Breckenridge to Estes Park was another lovely day of driving. Exactly why we wanted to spend a month in Colorado, around every corner is another great view! Not to mention great hiking, hot springs, and of course, breweries. Once we reached I70, the traffic was heavy all the way to our turnoff, workers returning to Denver after spending the weekend in the mountains. Once we took the turnoff on Central City Parkway, the traffic died. Unfortunately, so did our sunny weather; by the time we reached Central City, it was raining – bad timing because it looked like a fun town to walk around for an hour or so. Slogging on, the rain cleared up and it was dry the whole way until we reached Estes Park when the skies opened up again. Our only conclusion was that it wasn’t the weather gods’ will that we stop in Central City.
Arrival In Estes Park
When we arrived at Estes Park, we encountered one big traffic jam (which we didn’t remember from our last trip to Estes Park), again Sunday afternoon everyone heading from Rocky Mountain National Park (RMNP) to Denver for work the next day. Being resourceful and intrepid travelers, see if you can guess what we did. Ding, ding, ding, absolutely right! We proceeded to Estes Park Brewing for lunch and a sampling a few of their ales. Leaving the brew pub, we again found ourselves without cell service in parts of the center of Estes Park, so we found a spot with service and pulled up directions. How did we forget to take our own advice and travel with a paper map? We found WorldMark Estes Park, our new temporary home for the next five days. The unit wasn’t ready, so off we went to stock up on groceries. Again the local Safeway was mobbed, everyone stocking up for the week before heading into work on Monday. New rule: since we are now living the life of leisure (whoops, a little foretelling), if we are in a touristy location, hole up on Sunday afternoon and avoid the crowds. When we finally got to our unit, we scored big again. While the unit was almost as small as our Pagosa Springs unit, we again had a great view, this time of the river. Who knew that rivers were so noisy? But it became our lullaby as we were dozing off to sleep.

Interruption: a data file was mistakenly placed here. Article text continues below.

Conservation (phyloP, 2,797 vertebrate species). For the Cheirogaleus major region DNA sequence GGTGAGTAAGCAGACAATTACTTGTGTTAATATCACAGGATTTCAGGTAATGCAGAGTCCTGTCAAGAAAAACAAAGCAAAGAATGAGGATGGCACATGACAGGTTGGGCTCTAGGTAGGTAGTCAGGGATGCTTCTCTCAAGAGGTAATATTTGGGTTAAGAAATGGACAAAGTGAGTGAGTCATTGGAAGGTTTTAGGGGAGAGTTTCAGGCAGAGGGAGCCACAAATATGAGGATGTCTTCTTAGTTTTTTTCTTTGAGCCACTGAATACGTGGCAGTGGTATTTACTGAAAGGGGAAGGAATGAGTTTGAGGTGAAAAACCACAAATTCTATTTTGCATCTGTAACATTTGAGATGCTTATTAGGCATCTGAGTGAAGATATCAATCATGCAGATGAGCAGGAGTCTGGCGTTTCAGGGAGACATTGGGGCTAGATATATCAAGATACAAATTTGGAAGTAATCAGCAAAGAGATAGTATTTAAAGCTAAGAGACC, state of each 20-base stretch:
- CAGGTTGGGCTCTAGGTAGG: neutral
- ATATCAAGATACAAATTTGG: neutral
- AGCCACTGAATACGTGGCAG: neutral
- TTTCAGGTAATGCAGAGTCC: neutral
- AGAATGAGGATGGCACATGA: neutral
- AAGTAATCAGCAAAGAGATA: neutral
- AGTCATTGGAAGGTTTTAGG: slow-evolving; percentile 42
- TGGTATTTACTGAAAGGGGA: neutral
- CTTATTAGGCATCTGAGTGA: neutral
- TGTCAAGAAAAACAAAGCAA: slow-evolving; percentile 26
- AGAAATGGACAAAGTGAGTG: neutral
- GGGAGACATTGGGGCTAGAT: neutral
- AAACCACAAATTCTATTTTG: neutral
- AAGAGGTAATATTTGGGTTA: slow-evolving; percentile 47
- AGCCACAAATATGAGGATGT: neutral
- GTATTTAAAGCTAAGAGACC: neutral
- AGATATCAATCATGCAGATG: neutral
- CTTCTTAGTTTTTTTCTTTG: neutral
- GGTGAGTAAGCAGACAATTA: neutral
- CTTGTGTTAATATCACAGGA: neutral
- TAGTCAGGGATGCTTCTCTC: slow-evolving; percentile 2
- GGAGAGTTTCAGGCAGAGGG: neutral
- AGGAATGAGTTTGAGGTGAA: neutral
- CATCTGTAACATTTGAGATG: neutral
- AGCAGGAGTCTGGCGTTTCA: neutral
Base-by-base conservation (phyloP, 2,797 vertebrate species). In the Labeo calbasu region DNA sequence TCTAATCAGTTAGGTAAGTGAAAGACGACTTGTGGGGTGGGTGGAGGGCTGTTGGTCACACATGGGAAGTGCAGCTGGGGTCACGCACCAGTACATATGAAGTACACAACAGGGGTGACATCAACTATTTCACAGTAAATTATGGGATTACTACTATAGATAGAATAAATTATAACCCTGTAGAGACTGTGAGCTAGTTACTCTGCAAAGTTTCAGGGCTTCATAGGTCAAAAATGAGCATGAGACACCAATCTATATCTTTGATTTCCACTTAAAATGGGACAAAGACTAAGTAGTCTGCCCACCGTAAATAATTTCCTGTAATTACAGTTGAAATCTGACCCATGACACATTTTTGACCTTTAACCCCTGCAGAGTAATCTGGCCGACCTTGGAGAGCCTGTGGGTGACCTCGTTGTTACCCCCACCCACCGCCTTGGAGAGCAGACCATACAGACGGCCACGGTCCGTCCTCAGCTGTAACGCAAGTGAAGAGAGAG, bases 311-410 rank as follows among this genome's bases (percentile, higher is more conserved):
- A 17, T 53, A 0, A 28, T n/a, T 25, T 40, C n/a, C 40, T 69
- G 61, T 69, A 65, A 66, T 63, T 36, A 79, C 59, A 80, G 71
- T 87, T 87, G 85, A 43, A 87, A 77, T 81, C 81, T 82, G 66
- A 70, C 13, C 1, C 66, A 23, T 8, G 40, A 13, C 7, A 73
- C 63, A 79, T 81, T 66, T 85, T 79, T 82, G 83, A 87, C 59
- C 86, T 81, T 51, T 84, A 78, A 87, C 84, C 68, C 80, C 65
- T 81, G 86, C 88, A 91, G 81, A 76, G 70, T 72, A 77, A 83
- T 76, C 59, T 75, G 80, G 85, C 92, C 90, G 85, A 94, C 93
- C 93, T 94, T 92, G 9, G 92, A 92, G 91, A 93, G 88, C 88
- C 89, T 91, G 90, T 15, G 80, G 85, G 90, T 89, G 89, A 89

Monday was Eclipse day. While Colorado wasn’t a totality site, it was supposed to be about 92% occluded. Unfortunately, clouds started building and the sun wasn’t visible during most of the eclipse. Luckily we had the Weather Channel, so we saw the eclipse from Oregon, Wyoming (Jackson Hole and Casper), Carbondale, Il, Clemson, SC, and on a cruise ship in the Atlantic Ocean. The rest of the afternoon it was raining (a regular occurrence in Colorado in August) so time for Ian to catch up on some last minute work.
Side note: We’re thinking we might just need to plan to be in a prime location for the eclipse in 2024.
With fun and games with celestial bodies over on Tuesday, it was time to get serious about hiking. No excuses anymore. We had survived 9600 ft. elevation, 7600 ft. elevation should be a piece of cake, right? Score 1 for Team Ian and Ann in the altitude battle! Up and out relatively early to tackle an easy/moderate hike in RMNP. We decided on Fern Lake Trail, partial shade and the trail follows a stream, 3.4 miles out and back, 247 ft. elevation gain, to the pool. When we reached the pool, the trail sign said 1.0 mile to the falls – sure, let’s do it! We began climbing and we didn’t stop for the entire mile (actually we did stop to catch our breath). After checking, we found out later it was an additional 400 ft. gain over the last .7 mile to the base of stunning (Yes, worth it!) Fern Lake Falls. BTW, the trailhead is at 8165 ft., and the complete trail all the way to the Fern Lake is 7.6 miles out and back with a total elevation gain of 1400 ft., rated strenuous, probably due to the 600 ft. gain in the last mile between the falls and the lake. At the falls, we met David from Brooklyn who was traveling with his son. Thanks Dave for taking the picture below.